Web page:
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Funeral services in Singapore prepare for more COVID-19 deaths, adapt to special requests

Funeral services in Singapore prepare for more COVID-19 deaths, adapt to special requests

Funeral service workers handle a casket during the COVID-19 pandemic. (Photo: Singapore Casket)

SINGAPORE: Undertakers in Singapore are preparing to hold more services for COVID-19 deaths, and some funeral services said how relatives remember those who pass on has changed during the pandemic.

On Wednesday (Oct 20), Singapore recorded 18 deaths due to complications from COVID-19, its highest daily count since the pandemic started. Another 16 deaths were logged on Thursday, taking Singapore's total COVID-19 fatalities to 280.

Singapore Casket general manager Calvin Tang told CNA that it has handled about 20 COVID-19 funerals in October, double the number for the whole of last month.

Mr Tang said that he is trying to ensure that the company has enough manpower to handle the increasing number of services and he's had to recall workers on their days off.

"We are also handling other funerals, not just for COVID-19, and all the families need to be well taken care of," he said. "With the number of cases getting more and more ... we have to plan very carefully."

Mr Ang Ziqian, managing director of Ang Chin Moh Funeral Directors, said it has stockpiled "months and months" of supplies including personal protective gear, learning from the severe acute respiratory syndrome (SARS) epidemic of 2003.

Even before Singapore recorded its first death from COVID-19 last year, the company told employees that they would have to "step up" to handle deaths, Mr Ang said.

Mr Jeffrey Lee of Simplicity Casket, a subsidiary of Singapore Casket, said the company began receiving more enquiries since end-September, including some special requests.

For example, some families authorised the undertaker to handle the funeral – from collection of the body until cremation – without their presence due to health and safety reasons, he said.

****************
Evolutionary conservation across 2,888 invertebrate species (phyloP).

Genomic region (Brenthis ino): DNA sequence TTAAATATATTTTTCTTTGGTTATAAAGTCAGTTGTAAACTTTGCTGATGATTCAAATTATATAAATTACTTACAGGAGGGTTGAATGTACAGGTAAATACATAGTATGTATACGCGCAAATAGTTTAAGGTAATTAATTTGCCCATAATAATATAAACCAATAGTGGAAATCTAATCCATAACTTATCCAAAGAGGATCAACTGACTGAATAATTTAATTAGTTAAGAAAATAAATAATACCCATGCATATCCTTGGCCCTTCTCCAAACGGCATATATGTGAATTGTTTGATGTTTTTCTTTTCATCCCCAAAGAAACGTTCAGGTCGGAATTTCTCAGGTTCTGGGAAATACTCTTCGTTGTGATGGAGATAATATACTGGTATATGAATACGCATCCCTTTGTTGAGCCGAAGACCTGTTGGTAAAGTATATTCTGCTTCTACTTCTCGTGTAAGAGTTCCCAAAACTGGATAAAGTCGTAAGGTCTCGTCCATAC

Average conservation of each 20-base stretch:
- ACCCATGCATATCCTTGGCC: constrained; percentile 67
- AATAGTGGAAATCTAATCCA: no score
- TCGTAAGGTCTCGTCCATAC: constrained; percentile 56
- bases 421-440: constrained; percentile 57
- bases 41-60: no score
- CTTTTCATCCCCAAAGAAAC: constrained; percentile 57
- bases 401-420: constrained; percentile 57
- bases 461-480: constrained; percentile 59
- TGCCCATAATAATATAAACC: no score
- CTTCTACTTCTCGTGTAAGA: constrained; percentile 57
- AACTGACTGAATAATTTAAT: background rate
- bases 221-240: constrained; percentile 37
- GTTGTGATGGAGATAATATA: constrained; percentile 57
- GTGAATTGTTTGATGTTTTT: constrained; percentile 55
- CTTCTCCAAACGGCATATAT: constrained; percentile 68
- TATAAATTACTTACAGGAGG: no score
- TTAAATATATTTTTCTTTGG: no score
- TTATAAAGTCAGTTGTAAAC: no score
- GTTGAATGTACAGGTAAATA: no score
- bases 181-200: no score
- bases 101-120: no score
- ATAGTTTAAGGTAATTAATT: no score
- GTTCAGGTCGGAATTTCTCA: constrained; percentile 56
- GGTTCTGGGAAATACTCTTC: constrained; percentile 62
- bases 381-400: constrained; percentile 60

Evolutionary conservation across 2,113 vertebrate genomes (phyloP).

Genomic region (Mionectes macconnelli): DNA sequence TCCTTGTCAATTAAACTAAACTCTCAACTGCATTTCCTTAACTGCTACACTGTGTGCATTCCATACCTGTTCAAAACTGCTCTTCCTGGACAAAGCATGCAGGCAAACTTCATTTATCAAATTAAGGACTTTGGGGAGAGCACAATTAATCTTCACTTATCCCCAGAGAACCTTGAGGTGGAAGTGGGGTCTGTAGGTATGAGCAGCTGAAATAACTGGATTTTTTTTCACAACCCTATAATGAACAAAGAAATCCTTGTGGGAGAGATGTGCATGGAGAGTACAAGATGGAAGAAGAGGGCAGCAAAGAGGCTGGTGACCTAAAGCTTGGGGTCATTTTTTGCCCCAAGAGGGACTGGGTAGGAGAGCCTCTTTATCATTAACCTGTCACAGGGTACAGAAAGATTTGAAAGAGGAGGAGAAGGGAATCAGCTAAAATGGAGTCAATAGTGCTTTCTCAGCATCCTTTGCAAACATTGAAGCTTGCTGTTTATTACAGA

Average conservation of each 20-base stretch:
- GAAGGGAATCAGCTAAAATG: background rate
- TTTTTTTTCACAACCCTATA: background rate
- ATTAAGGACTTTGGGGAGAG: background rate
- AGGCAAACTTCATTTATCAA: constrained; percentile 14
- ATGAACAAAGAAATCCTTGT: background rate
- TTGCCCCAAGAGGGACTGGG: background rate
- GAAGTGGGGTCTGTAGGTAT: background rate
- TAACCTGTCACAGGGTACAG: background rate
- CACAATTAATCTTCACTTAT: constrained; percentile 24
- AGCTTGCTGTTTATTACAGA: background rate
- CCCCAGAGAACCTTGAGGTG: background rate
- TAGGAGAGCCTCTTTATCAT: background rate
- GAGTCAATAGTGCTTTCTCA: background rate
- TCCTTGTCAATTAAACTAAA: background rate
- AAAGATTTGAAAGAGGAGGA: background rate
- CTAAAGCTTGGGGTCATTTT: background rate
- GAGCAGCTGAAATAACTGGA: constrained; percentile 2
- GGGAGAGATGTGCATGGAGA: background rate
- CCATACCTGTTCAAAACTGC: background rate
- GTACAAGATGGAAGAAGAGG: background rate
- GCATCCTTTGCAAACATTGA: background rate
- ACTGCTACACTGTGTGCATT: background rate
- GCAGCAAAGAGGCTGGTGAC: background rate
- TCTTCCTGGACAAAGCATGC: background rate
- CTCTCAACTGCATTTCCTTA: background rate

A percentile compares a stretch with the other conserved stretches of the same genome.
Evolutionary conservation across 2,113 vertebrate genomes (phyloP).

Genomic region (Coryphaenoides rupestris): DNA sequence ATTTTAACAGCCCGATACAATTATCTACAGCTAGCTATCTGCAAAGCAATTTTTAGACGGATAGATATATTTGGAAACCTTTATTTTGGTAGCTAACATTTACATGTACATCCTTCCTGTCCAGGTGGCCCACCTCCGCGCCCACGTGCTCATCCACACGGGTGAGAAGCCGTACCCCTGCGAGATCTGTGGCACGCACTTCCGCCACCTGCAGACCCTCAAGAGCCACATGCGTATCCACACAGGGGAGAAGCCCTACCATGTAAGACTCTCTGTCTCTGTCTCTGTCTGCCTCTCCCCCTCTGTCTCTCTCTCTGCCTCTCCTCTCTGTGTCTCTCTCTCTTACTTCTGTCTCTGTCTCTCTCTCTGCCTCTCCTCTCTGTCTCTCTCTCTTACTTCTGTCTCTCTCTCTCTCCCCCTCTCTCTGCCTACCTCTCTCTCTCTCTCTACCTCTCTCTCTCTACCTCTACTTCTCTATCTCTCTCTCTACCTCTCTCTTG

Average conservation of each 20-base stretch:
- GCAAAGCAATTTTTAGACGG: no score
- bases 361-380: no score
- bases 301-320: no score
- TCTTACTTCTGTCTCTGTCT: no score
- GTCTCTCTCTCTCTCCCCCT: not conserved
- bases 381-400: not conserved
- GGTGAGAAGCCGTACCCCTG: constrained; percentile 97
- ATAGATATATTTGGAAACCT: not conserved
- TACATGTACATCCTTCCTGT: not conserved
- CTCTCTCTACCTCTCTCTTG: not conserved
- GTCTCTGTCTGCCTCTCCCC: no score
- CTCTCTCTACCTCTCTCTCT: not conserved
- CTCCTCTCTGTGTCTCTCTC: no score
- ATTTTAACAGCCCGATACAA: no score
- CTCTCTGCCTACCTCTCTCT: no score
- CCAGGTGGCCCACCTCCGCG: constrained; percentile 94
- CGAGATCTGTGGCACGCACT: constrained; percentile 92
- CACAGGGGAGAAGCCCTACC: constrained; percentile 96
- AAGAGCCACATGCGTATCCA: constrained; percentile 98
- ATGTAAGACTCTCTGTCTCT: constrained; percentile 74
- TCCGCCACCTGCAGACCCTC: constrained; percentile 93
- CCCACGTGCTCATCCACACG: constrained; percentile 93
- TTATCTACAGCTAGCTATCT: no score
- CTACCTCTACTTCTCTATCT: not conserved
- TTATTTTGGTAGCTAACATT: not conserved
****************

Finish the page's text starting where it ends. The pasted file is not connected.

Manpower is also tight as the company avoids assigning employees to a second task after completing a COVID-19 funeral.

"They will come back to office to shower themselves and wash hair before going for the next task. So we need extra manpower," he said.

Singapore Casket undertakers in personal protective gear. (Photo: Singapore Casket)

SIMPLER FUNERAL SERVICES

In general, funerals have become simpler and there have been more requests for direct cremations, some said.

Funeral wakes sometimes lasted for five days in the past, but now tend to be three days or fewer, said Mr Darren Ho, funeral director at Singapore Funeral Sanctuary.

He has also received many more requests for direct cremations without holding a wake.

Wakes are also quieter – while music is still allowed, wind instruments are not and the number of attendees is limited.

Current safety management measures allow for a maximum of 30 people at any one time at the wake or at burials and cremations. Guidelines state that religious workers, funeral staff and musicians should be kept to a minimum.

Mourners are asked to minimise their interactions with fellow attendees and no buffet set-up or reception with food and drinks is allowed. Providing packet drinks or individually packed titbits is also not allowed.

"Since these items are perishables, we have no choice to throw it away once it is near the expiration date," said Mr Ho.

A company van from Ang Chin Moh Funeral Directors. (Photo: Ang Chin Mo Funeral Directors)

Mr Tang said that Singapore Casket has set up more livestreaming services for family members and friends who cannot be physically present at the last rites.

Some also request photos to be taken and sent to them so that they can preserve the memories of their loved ones, he said.

With the number of COVID-19 fatalities rising, Mr Ang said he decided to start a campaign urging people to get vaccinated.

"There's a lot of messaging out there ... but if the message comes from a funeral company, it emphasises that there are dire consequences if you don't get vaccinated," he said.

"If we don't keep (infection) numbers down, the frontline workers are going to be overwhelmed ... and the next frontline professionals to be overwhelmed will be us in funeral services, if the deaths keep on rising."

Source: CNA/hm(cy)

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